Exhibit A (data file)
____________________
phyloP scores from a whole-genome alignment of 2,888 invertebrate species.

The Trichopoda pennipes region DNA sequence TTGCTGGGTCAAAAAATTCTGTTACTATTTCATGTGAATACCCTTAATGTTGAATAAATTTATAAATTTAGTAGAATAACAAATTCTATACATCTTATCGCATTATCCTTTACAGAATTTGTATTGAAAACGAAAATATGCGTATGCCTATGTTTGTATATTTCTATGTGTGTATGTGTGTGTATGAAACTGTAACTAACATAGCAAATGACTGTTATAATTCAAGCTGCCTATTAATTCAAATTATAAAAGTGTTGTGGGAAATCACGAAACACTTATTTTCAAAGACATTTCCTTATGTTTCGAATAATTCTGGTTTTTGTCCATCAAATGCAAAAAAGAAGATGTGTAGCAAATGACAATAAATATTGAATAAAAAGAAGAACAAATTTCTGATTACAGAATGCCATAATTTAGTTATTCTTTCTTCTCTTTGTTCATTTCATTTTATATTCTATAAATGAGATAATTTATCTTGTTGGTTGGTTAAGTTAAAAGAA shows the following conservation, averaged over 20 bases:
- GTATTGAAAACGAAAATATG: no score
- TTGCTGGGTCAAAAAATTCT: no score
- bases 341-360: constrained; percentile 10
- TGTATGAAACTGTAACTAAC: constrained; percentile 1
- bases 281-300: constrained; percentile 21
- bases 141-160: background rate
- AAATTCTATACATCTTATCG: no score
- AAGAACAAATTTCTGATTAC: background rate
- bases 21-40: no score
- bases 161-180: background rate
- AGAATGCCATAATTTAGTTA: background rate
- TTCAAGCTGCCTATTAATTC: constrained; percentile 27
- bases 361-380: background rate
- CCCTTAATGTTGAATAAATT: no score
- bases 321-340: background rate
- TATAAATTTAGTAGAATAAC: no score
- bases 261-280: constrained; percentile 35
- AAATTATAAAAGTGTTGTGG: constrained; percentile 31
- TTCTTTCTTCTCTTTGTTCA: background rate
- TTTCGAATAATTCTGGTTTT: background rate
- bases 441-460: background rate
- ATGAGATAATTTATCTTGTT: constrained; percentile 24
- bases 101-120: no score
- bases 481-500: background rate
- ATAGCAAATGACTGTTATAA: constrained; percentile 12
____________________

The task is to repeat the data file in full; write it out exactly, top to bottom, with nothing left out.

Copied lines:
phyloP scores from a whole-genome alignment of 2,888 invertebrate species.

The Trichopoda pennipes region DNA sequence TTGCTGGGTCAAAAAATTCTGTTACTATTTCATGTGAATACCCTTAATGTTGAATAAATTTATAAATTTAGTAGAATAACAAATTCTATACATCTTATCGCATTATCCTTTACAGAATTTGTATTGAAAACGAAAATATGCGTATGCCTATGTTTGTATATTTCTATGTGTGTATGTGTGTGTATGAAACTGTAACTAACATAGCAAATGACTGTTATAATTCAAGCTGCCTATTAATTCAAATTATAAAAGTGTTGTGGGAAATCACGAAACACTTATTTTCAAAGACATTTCCTTATGTTTCGAATAATTCTGGTTTTTGTCCATCAAATGCAAAAAAGAAGATGTGTAGCAAATGACAATAAATATTGAATAAAAAGAAGAACAAATTTCTGATTACAGAATGCCATAATTTAGTTATTCTTTCTTCTCTTTGTTCATTTCATTTTATATTCTATAAATGAGATAATTTATCTTGTTGGTTGGTTAAGTTAAAAGAA shows the following conservation, averaged over 20 bases:
- GTATTGAAAACGAAAATATG: no score
- TTGCTGGGTCAAAAAATTCT: no score
- bases 341-360: constrained; percentile 10
- TGTATGAAACTGTAACTAAC: constrained; percentile 1
- bases 281-300: constrained; percentile 21
- bases 141-160: background rate
- AAATTCTATACATCTTATCG: no score
- AAGAACAAATTTCTGATTAC: background rate
- bases 21-40: no score
- bases 161-180: background rate
- AGAATGCCATAATTTAGTTA: background rate
- TTCAAGCTGCCTATTAATTC: constrained; percentile 27
- bases 361-380: background rate
- CCCTTAATGTTGAATAAATT: no score
- bases 321-340: background rate
- TATAAATTTAGTAGAATAAC: no score
- bases 261-280: constrained; percentile 35
- AAATTATAAAAGTGTTGTGG: constrained; percentile 31
- TTCTTTCTTCTCTTTGTTCA: background rate
- TTTCGAATAATTCTGGTTTT: background rate
- bases 441-460: background rate
- ATGAGATAATTTATCTTGTT: constrained; percentile 24
- bases 101-120: no score
- bases 481-500: background rate
- ATAGCAAATGACTGTTATAA: constrained; percentile 12